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THE SUPREME COURT OF NEW HAMPSHIRE

___________________________

Hillsborough-northern judicial district

No. 98-383

KIMBERLY M. FABICH

v.

ROBERT A. FABICH, SR.

December 30, 1999

Law Office of Joshua L. Gordon, of Concord (Joshua L. Gordon on the brief and orally), for the plaintiff.

Braiterman Law Offices, of Concord (John D. Cameron on the brief and orally), for the defendant.

JOHNSON, J. The defendant, Robert A. Fabich, Sr., appeals the order of the Superior Court (Abramson, J.) distributing the parties' marital property, see RSA 458:16-a (1992), in a divorce proceeding filed by the plaintiff, Kimberly M. Fabich. We reverse and remand.

The parties were married on October 25, 1980. That same year, the defendant became employed by the Hampton Police Department and, during the course of the marriage, was employed as a firefighter in Hampton, North Hampton, and Bedford. The plaintiff filed a libel for divorce in July 1995, citing irreconcilable differences which have caused the breakdown of the marriage. See RSA 458:7-a (1992) (amended 1998). During the divorce proceedings, the plaintiff sought one-half of the defendant's interest in the New Hampshire Retirement System (retirement system), see RSA ch. 100-A (1990 & Supp. 1999), as part of the parties' property settlement.

The defendant began his participation in the retirement system in 1980, and remained in the system during the entire course of the marriage. Cf. Holliday v. Holliday, 139 N.H. 213, 217, 651 A.2d 12, 15 (1994) (for purposes of property distribution, relevant period of employment in pension system is from the date of marriage to the date divorce proceedings began). After the plaintiff filed her libel for divorce, however, the defendant was injured at work and deemed to be permanently disabled. The defendant applied for and received accidental disability retirement benefits from the retirement system effective January 1997. See RSA 100-A:6, II (1990 & Supp. 1997) (amended 1997, 1999). During the divorce proceedings, the defendant contended that the plaintiff was not entitled to collect one-half of the defendant's monthly accidental disability retirement benefit. He asserted that those payments were not "pension" benefits that would be divisible marital property, see RSA 458:16-a, I, but rather was compensation for the lost income that he would have earned had he not been disabled. Thus, he argued that his disability payments could be considered in the calculation of only alimony and support obligations. See RSA 458:17, :19 (1992 & Supp. 1999). The superior court disagreed, concluding that his entire monthly benefit was attributable to the marital estate and subject to equitable distribution. Accordingly, the court ordered the defendant to pay one-half of his monthly accidental disability benefits to the plaintiff as part of the parties' property settlement. This appeal followed.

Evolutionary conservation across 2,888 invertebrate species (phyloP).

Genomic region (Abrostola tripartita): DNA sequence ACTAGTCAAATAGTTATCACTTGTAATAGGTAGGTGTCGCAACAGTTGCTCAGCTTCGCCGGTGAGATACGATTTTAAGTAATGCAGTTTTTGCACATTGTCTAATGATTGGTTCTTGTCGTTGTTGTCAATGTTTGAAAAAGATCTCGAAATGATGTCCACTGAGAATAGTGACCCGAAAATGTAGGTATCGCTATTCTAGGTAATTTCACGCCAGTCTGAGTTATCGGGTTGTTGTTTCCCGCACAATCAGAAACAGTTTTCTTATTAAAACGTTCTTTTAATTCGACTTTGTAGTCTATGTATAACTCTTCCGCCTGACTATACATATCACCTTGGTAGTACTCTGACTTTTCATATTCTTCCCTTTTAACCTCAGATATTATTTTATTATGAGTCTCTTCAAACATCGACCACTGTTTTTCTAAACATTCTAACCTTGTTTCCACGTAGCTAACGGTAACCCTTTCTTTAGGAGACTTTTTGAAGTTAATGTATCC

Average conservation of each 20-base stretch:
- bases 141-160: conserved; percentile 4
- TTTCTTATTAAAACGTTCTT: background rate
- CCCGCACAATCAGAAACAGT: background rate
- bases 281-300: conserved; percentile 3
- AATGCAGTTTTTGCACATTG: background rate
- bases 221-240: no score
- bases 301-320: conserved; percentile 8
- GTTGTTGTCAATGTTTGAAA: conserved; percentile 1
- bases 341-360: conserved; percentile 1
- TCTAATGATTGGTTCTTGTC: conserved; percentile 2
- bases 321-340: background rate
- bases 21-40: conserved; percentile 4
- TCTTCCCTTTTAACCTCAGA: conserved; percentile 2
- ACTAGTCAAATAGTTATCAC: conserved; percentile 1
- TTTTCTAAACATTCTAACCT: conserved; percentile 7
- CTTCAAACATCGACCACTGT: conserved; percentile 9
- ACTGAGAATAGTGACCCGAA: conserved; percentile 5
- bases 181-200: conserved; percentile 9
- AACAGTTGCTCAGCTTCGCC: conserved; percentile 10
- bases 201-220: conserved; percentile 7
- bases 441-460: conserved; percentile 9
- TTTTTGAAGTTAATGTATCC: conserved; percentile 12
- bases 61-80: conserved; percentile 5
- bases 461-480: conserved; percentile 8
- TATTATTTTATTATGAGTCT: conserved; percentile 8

On appeal, the defendant contends that the superior court erred in concluding that his accidental disability benefits constitute marital property and that the court's distribution of the parties' assets was inequitable. "[T]rial courts are afforded broad discretion in divorce matters," Magrauth v. Magrauth, 136 N.H. 757, 760, 622 A.2d 837, 838 (1993) (quotation omitted), and we will not overturn the trial court's rulings regarding property settlement absent an abuse of discretion, see Rothbart v. Rothbart, 141 N.H. 71, 74, 677 A.2d 151, 153 (1996), or error of law. See Hillebrand v. Hillebrand, 130 N.H. 520, 522-23, 546 A.2d 1047, 1048 (1988). Because we agree with the defendant that the superior court erred in attributing his entire accidental disability benefit to the marital estate, we reverse and remand.

The question of whether disability retirement benefits constitute a pension divisible as marital property, or compensation that is not part of the marital estate, is one of first impression in this State. Jurisdictions that have considered the issue are divided. See Thompson v. Thompson, 642 A.2d 1160, 1163 (R.I. 1994) (collecting cases). Some jurisdictions conclude that disability retirement benefits are earned over the course of the marriage, and thus the payments represent foregone wages that are properly part of the marital estate. See, e.g., Lookingbill v. Lookingbill, 483 A.2d 1, 4 (Md. 1984). Others deem such benefits to be compensation for lost earning capacity and for pain and suffering, and thus constitute the separate property of the disabled spouse. See, e.g., Christmas v. Christmas, 787 P.2d 1267, 1268 (Okla. 1990). A significant number of jurisdictions, after reviewing the respective merits of these two methods, see, e.g., In re Marriage of Saslow, 710 P.2d 346, 351-52 (Cal. 1985), employ a functional approach. Depending on the circumstances surrounding the award of the pension, these courts may apportion part of the benefits received as retirement pay to the marital estate and deem the rest to be compensation that is separate property. See, e.g., Johnson v. Johnson, 450 S.E.2d 923, 926-27 (N.C. Ct. App. 1994). Courts employing this functional approach have not hesitated, however, to conclude that an employee spouse's entire disability pension is truly compensatory and thus is separate property available for the calculation of only support and alimony obligations. See, e.g., In re Marriage of Anglin, 759 P.2d 1224, 1229 (Wash. Ct. App. 1988).